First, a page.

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WCSD recently hosted an inservice training developed by the Florida Department of Transportation for Florida Safe Routes to School (bicycle/pedestrian) at the WISE/Carlene Anderson Training Center in DeFuniak Springs.  The purpose of the professional development, led by trainer Caitlyn Cerame, was to train teachers to introduce children to safe pedestrian behaviors and the concept of traffic. The goal is to teach children the necessary skills to be safer pedestrians whether walking to and from school, to the school bus stop, or other common situations.

The training was designed to:

  • Develop knowledge of the most current materials available for teaching bicycle and pedestrian safety skills (curriculum guides, lessons suggestions, equipment, videos) and how to obtain them for use with students. 
  • Learn and demonstrate the life-saving traffic safety skills that can be taught to students. 
  • Create learning outcomes so students will recognize safety rules and procedures for physical activities like walking and biking to school.
  • Help trainers learn to implement curriculum that meets FDOE bike/ped standards for K-5th grade.

Bay Elementary Second grade has been busy with a broad curriculum of applied knowledge and problem solving using STEM and the recent celebrations of Dr. Seuss’ birthday and Read Across America Day through a series of daily centers.  Second Grade student, Rori, read The Butter Battle Book by Dr. Seuss to the class, then each student colored a part of the piece to reveal the hidden message.  Students talked about how we are all different and unique which makes them special.  Teachers read aloud “One Fish, Two Fish, Red Fish, Blue Fish,” and then students used their themes from the book to work math problems graphing and plotting points with goldfish.  After reading “Cat in the Hat” students worked in groups to create a crazy hat for their teammates.  From “Oh the Places You’ll Go!” students were asked to complete a journal playing off of ELA-structured questions that asked students to form an opinion and make predictions about the author’s meaning.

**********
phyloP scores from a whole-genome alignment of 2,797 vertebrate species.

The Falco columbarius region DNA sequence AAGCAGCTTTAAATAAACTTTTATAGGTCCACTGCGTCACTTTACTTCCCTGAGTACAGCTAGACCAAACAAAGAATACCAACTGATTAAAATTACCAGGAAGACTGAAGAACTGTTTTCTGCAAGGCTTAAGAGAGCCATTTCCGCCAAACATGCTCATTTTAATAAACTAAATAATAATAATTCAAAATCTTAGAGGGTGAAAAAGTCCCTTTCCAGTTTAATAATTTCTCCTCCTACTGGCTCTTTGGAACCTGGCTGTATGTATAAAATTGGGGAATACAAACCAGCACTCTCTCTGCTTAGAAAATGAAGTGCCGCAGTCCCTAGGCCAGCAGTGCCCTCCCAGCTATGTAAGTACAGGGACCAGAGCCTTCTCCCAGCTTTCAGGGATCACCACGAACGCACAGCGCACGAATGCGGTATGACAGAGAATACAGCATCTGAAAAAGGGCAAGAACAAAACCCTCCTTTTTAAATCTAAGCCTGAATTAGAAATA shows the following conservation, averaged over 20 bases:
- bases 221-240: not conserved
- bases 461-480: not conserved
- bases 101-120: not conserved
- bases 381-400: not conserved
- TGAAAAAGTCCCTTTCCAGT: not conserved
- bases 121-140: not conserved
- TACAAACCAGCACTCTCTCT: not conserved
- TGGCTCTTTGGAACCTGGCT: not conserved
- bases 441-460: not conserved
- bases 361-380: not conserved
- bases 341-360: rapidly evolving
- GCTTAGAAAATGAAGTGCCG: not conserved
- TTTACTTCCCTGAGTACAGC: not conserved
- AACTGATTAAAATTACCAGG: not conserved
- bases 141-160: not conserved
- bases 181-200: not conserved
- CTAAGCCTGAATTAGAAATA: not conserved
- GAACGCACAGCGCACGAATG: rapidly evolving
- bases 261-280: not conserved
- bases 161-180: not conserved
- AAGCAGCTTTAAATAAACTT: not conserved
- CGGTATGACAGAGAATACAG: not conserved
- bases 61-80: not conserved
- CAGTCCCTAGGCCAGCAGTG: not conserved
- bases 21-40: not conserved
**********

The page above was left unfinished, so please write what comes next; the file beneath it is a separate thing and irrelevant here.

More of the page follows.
In STEM, students used applied knowledge of, “How Natural Disasters Can Impact Building Structures,” with hands-on learning.  They built structures and tested their strength with a hair dryer and then problem solved. Keep up the good work Second Grade! Submitted by Lindsey Harp




Freeport Middle School art students studied Traditional African Adinkra Cloth making for Art in World Cultures.  We created original stamps with historical symbolic meanings to learn about the Ghana Ashanti culture.  Way to go FMS artists!

Submitted by Kendra Estes

Mrs. Amanda Callahan’s 3rd grade class at WDE explored the character trait - Love of Learning - by completing a STEM project about the strength of cylinders. The class asked the question, “How many books will one piece of paper hold, when it is rolled into a cylinder?” Students were amazed at how strong a paper cylinder could be! One group was able to stack 16 books!

Submitted by Jessica Dawkins



Safety remains a commitment of Superintendent Hughes and priority for our school leaders, teachers and district! He stopped at a school to observe and give feedback on an ALICE Training drill!

Alice Drill

At our annual AVID Night, 12th grade dual enrolled and AVID student, Nick Morgan, spoke to the students and parents. Nick spoke about his experience in AVID and his first day of college. Thank you, Nick, for sharing with the participants of AVID Night.  Submitted by Kalli McMillan 

Matthew Lynch (12th) and Holden Mitchell (10th) tied for third place in the Northwest Florida Regional Seaperch Competition. Held at the University of West Florida's Aquatic Center, they competed against thirty-two teams in two underwater challenges with an underwater robot that they built from scratch. Way to go, STEM-Cats! Submitted by Kalli McMillan

Last week, students celebrated Dr. Seuss' birthday and Read Across America. Elementary students dressed up, had Dr. Seuss birthday cake, read books, and were read to by high school students. Not only did high school students read to the younger students, they also got to have their own silent reading time. Way to show the importance of reading, Bobcats! Submitted by Kalli McMillan